The sun is barely over the horizon, the air is warm and dry, and it has only just turned 5am. Just another typical morning in Karijini National Park. Spinifex and red earth dominate the ranges, and termite mounds extrude from the ground – a stunning Pilbara scene. But It’s so hot during the day that the best place to be is in the gorges that are etched deep into the vast landscape.
Billions of years of erosion have carved these spectacular canyons into the earth. Naturally sculpted chasms lead to hidden pools which have become an oasis for anyone venturing down into the depths.
Once inside the gorges, there’s awe-inspiring scenery at every turn. But we did have our favourites – Hancock Gorge was one. Carrying our cameras in dry-bags, we waded through streams further into the canyon system. Narrow squeezes and trickling waterways led to a well-earned swim at the end, in little piece of paradise called Kermit’s pool.
Each gorge had something unique about it. Hamersley Gorge has a little gem called Spa Pool which is one of the most photographed spots in Karijini, but despite its popularity it still felt peaceful and remote. We were here to join the ranks of photographers who have captured a piece of the park on camera.
Driving through Karijini, we learned to keep an eye out for the resident Bungarras. These elegant lizards, their skin intricately patterned with yellow & brown, emerge from the bush and crawl onto the red-dirt roads. They bask in the sun, soaking up heat – the exact opposite to us, as we retreat into the coolest place possible.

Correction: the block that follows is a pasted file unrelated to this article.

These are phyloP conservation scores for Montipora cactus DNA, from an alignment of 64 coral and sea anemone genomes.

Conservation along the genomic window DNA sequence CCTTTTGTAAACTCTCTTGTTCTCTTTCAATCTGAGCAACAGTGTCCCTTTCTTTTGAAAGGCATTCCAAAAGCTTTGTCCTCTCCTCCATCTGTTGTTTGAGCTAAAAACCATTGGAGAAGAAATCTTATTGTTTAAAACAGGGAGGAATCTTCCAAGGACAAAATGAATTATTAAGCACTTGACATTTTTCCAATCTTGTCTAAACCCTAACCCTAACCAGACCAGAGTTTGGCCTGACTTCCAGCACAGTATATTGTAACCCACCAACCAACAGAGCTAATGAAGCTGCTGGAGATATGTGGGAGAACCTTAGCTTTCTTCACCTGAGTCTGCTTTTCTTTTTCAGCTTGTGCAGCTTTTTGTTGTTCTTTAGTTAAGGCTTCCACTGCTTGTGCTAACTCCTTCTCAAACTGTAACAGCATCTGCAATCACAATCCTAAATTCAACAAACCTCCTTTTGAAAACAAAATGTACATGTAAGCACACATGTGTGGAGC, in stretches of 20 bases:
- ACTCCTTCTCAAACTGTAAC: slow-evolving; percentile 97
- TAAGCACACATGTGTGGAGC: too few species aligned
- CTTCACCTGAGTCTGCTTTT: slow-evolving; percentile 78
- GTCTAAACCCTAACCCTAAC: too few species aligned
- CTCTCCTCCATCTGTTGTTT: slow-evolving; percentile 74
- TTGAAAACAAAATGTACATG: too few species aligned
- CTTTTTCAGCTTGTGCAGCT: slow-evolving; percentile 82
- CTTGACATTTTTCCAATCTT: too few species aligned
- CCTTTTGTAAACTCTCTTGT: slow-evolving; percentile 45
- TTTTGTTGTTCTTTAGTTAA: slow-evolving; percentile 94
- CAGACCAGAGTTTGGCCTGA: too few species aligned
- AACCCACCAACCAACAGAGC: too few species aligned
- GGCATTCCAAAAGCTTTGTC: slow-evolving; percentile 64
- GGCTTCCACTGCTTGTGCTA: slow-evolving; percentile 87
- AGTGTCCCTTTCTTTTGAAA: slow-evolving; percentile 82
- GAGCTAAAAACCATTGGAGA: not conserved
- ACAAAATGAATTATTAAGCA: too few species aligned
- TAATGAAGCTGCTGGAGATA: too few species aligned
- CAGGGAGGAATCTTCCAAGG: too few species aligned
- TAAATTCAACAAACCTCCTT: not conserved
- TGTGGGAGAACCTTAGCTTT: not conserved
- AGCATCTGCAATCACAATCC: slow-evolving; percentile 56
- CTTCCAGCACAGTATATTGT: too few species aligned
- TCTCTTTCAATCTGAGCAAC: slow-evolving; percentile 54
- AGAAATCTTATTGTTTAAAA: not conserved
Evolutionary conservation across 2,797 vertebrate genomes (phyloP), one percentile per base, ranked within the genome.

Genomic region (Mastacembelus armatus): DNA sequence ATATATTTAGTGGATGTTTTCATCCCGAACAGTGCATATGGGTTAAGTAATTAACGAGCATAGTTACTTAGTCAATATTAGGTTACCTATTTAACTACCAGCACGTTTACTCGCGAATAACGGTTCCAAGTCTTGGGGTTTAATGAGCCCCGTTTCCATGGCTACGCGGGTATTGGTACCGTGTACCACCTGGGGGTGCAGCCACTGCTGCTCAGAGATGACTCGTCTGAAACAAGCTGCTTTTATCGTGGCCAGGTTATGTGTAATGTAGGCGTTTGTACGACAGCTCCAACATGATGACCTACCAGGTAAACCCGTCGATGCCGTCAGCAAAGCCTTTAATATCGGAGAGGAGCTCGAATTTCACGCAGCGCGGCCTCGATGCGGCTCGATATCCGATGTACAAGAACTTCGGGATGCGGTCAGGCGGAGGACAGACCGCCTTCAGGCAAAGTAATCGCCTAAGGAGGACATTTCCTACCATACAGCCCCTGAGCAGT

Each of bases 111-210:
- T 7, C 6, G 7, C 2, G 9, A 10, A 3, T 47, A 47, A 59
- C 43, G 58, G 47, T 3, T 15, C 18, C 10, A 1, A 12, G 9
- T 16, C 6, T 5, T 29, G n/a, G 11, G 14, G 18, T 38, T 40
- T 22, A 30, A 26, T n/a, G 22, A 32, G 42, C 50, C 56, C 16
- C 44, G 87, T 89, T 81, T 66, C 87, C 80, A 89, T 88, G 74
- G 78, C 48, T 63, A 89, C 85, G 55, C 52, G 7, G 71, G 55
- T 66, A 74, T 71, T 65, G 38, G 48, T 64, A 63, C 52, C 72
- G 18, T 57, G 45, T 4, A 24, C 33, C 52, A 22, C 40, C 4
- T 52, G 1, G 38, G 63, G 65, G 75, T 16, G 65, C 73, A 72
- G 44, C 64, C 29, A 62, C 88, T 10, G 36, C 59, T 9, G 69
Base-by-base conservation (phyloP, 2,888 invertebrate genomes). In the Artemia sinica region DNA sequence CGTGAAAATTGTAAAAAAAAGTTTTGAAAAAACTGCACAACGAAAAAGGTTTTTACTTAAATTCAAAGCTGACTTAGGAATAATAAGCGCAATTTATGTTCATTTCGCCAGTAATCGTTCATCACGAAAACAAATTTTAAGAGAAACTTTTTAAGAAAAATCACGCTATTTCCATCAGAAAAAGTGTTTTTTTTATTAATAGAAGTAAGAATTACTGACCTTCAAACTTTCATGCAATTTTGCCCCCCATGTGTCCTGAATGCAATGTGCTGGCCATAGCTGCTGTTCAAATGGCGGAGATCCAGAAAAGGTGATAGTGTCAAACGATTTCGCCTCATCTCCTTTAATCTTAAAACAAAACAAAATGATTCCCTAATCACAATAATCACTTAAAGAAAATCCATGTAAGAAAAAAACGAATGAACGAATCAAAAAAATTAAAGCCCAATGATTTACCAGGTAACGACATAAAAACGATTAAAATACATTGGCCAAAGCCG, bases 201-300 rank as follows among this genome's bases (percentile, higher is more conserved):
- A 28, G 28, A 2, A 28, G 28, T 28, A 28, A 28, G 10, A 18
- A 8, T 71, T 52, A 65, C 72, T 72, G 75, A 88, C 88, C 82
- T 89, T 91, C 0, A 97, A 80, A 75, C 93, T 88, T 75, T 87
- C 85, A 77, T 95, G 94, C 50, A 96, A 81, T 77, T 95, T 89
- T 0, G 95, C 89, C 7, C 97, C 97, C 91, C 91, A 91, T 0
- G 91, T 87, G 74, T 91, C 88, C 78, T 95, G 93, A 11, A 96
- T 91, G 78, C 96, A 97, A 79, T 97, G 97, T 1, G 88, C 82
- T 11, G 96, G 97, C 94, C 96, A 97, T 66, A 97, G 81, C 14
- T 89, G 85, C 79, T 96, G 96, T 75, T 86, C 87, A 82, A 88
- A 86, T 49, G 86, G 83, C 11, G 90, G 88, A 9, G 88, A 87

As temperatures soared in the afternoon, a daily pilgrimage to Dales Gorge and the beautiful Fern Pool was literally a lifesaver. Plunging into the cool water, and getting a power-shower under the waterfall immediately revived us. Then, as if we weren’t pampered enough, a school of small fish were on hand to give pedicures. So we could sit by the pool, listening to the sound of waterfalls and the squawking of fruit-bats, dangling our feet into the fishy-foot-spa.
Back at camp, there was no electricity, no lights, no technology. So in the evening there was nothing left to do but appreciate the sunsets, and watch as the night sky revealed millions of stars. A beautifully isolated, back-to-nature experience.
Karijini is the traditional home of the Banyjima, Kurrama and Innawonga people. We acknowledge the traditional owners and thank them for welcoming us to their beautiful country.
Photos by Scott Portelli & Rosie Leaney, using Olympus OMD cameras.